Fusion at Work: A New Type of Organization Helps Combat Terrorism

May 2011
Topics: Collaborative Computing, Collaborative Decision Making, Safeguard and Secure Cyberspace, Prevent Terrorism
Following 9/11, the Department of Homeland Security (DHS) created a network of fusion centers to improve information sharing and help combat terrorism.
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On September 19, 2009, an anti-American extremist attempted to detonate a bomb in the New York City subway system. The attack was thwarted with help from a relatively new type of organization known as a fusion center. In this case, authorities in New York and at the Colorado Information and Analysis Center in Centennial provided key information that led to the apprehension and arrest of the perpetrator before any harm could come to the city.

The Department of Homeland Security created fusion centers following 9/11 to improve information sharing and help combat terrorism. These locally operated terrorism response centers serve as hubs for information exchange between federal agencies and state and local partners. The ultimate goal: End users—including law enforcement officials, state and local government representatives, federal counterterrorism analysts, and intelligence analysts—will have significantly increased capability to share information.

Currently, 72 fusion centers exist across the United States. In 2007, under the purview of DHS's Office of Intelligence and Analysis, MITRE began working to improve the way fusion centers gather and share intelligence. Since the work began, it has been transitioned to the Homeland Security Systems Engineering and Development Institute (HSSEDI™) federally funded research and development center (FFRDC), operated by MITRE for DHS.

"Part of our SEDI mandate is to help DHS start to integrate and collaborate across the homeland security community, both inside and outside of the department," says Kim Warren, until recently the chief technologist of MITRE's Homeland Security Center, which manages and operates HSSEDI. (Warren has recently been appointed technical director for MITRE's Center for Transforming Health.)

 

Hubs of Information

According to Jeffrey Sands, chief scientist for the MITRE Homeland Security Center intelligence and law enforcement portfolio, MITRE's systems engineering expertise has helped the centers form an efficient collaboration community that "connects law enforcement, emergency responders, and intelligence professionals across the country."

MITRE has also assisted DHS in deploying a secret-level network, the Homeland Secure Data Network (HSDN) to the fusion centers. Using an end-to-end systems engineering process, the company assisted in deploying the network to the fusion centers, thus extending their informational reach. MITRE's guidance ranged from requirements analysis, technical architecture, and technical deployment management to oversight of HSDN technology finances, acquisitions, delivery, and installation.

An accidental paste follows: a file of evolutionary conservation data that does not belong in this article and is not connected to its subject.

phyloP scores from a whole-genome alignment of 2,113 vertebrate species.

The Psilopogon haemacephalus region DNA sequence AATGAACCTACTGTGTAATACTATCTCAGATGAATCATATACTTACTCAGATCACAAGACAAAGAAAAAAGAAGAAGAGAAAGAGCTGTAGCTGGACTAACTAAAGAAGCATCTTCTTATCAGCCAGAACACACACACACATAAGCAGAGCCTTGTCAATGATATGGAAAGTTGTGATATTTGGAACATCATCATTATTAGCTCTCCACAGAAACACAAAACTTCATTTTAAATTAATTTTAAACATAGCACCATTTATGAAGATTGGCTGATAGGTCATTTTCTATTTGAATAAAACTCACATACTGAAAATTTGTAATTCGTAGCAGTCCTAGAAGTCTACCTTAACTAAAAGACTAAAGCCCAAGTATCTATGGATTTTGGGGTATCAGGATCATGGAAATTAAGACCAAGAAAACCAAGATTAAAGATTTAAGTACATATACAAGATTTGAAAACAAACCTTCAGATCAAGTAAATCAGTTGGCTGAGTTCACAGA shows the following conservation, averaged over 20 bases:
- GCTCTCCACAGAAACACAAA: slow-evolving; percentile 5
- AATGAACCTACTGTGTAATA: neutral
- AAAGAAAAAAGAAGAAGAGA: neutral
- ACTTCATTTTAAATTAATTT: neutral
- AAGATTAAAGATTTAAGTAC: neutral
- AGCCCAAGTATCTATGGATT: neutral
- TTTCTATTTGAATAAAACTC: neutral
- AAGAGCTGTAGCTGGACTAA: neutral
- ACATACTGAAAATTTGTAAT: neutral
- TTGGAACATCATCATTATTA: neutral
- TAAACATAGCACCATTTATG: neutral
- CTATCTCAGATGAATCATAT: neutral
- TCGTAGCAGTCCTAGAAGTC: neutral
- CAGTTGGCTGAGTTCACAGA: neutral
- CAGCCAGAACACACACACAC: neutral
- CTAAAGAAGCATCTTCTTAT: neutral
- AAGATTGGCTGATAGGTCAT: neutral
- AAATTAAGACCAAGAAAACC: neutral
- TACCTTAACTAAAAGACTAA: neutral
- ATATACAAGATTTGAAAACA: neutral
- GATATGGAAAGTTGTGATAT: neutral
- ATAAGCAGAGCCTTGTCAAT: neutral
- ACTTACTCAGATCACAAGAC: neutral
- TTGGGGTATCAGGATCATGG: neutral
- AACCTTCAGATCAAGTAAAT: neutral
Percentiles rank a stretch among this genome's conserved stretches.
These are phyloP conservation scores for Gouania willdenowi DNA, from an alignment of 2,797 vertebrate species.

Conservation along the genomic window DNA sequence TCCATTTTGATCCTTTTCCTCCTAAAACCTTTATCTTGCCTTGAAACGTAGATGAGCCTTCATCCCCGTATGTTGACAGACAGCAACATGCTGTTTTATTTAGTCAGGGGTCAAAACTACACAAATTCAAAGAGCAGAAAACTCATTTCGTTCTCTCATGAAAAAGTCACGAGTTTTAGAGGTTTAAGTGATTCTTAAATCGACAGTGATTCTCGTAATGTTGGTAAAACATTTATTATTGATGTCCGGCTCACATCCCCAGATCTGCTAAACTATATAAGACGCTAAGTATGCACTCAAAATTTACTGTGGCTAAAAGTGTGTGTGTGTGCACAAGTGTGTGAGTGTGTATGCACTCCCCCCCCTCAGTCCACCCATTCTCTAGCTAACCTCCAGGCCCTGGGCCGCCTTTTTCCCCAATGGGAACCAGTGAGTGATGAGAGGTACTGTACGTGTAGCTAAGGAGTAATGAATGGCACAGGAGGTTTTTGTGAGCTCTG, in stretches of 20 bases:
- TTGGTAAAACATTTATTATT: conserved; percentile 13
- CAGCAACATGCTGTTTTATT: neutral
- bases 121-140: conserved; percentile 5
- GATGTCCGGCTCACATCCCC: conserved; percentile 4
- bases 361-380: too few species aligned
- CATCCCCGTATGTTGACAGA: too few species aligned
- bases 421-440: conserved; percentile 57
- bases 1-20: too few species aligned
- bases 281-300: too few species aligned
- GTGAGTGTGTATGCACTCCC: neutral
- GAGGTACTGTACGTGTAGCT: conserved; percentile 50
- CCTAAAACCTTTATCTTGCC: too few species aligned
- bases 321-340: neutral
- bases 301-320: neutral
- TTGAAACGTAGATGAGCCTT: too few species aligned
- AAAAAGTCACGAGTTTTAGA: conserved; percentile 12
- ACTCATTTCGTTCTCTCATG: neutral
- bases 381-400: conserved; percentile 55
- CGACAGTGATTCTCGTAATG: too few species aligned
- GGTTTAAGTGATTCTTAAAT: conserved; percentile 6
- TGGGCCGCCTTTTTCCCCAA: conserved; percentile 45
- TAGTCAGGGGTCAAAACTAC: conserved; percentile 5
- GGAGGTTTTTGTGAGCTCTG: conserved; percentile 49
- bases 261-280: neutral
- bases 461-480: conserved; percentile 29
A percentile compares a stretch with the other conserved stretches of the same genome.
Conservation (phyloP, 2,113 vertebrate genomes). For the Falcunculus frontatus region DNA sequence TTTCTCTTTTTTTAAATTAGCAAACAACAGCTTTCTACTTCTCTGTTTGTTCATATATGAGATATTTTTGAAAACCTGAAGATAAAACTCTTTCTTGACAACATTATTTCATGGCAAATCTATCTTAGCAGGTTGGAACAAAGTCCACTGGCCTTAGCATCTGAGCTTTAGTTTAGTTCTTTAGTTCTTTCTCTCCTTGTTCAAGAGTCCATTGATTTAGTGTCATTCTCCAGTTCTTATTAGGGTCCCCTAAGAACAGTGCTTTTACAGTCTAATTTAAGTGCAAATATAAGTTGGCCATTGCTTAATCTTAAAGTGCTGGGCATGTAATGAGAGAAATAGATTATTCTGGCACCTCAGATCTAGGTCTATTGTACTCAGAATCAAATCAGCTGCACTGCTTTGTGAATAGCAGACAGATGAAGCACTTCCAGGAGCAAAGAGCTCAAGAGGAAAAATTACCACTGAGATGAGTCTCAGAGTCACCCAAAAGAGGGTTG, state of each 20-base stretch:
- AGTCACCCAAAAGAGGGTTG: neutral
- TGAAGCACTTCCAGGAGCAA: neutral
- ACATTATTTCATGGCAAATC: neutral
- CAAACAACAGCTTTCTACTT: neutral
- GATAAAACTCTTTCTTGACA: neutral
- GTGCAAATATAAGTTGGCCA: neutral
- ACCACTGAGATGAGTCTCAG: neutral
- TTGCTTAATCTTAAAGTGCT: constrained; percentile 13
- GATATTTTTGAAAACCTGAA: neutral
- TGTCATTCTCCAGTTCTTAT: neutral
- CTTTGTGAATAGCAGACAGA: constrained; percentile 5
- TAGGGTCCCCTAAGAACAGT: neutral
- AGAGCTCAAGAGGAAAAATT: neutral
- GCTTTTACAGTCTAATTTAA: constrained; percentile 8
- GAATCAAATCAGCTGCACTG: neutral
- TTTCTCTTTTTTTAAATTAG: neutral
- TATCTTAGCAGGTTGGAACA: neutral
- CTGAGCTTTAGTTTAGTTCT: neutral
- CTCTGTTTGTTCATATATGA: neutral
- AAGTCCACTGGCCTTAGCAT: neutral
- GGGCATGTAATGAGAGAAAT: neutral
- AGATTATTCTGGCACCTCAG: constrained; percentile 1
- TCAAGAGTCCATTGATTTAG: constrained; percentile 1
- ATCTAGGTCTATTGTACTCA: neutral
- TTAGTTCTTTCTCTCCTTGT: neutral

The work has since been transitioned to HSSEDI, and now 52 fusion centers have operational HSDN connectivity—up from only 10 in 2007. Besides using the HSDN capabilities to connect the fusion centers with their law-enforcement and counterterrorism partners, the network has also been used to support major national events, such as the Republican and Democratic national conventions, the Presidential Inauguration, and the Olympic Games.

Function and Future

By mid-2010, MITRE had transitioned full leadership and operation of the community of interest and a newly developed portal for analysts to the federal government, but the company's involvement in the matter of fusion centers continues. In 2009, MITRE worked with DHS on a study that sought to identify fusion center best practices for effective transmittal of information and intelligence to first preventers and responders. According to Stacey Stanchfield, chief engineer of the HSSEDI's cybersecurity and communications department, the study was "recognized and highly commended" at the 2010 National Fusion Center Conference.

Handshake, MITRE's partner-accessible social network application, also plays an important role; several Handshake groups, including those for the National Fusion Center Association and the National Forum on Fusion Center Issues, support collaboration and information transfer between centers. Finally, the Fusion Center Integration Laboratory, a MITRE internal research project, is currently exploring the creation of virtual fusion centers.

"MITRE is working to bring the state and local terrorism prevention community and the federal partners together to transform fusion center operations, strengthen the national network, and more effectively deliver integrated prevention, mitigation, and response to terror threats and other hazards," Warren says.

"Terrorism prevention is DHS's priority mission, and part of that is enabling a robust, effective fusion center network in a manner that protects lawful commerce, civil liberties, privacy, and other fundamental freedoms that define our way of life."

—by Tricia Bailey

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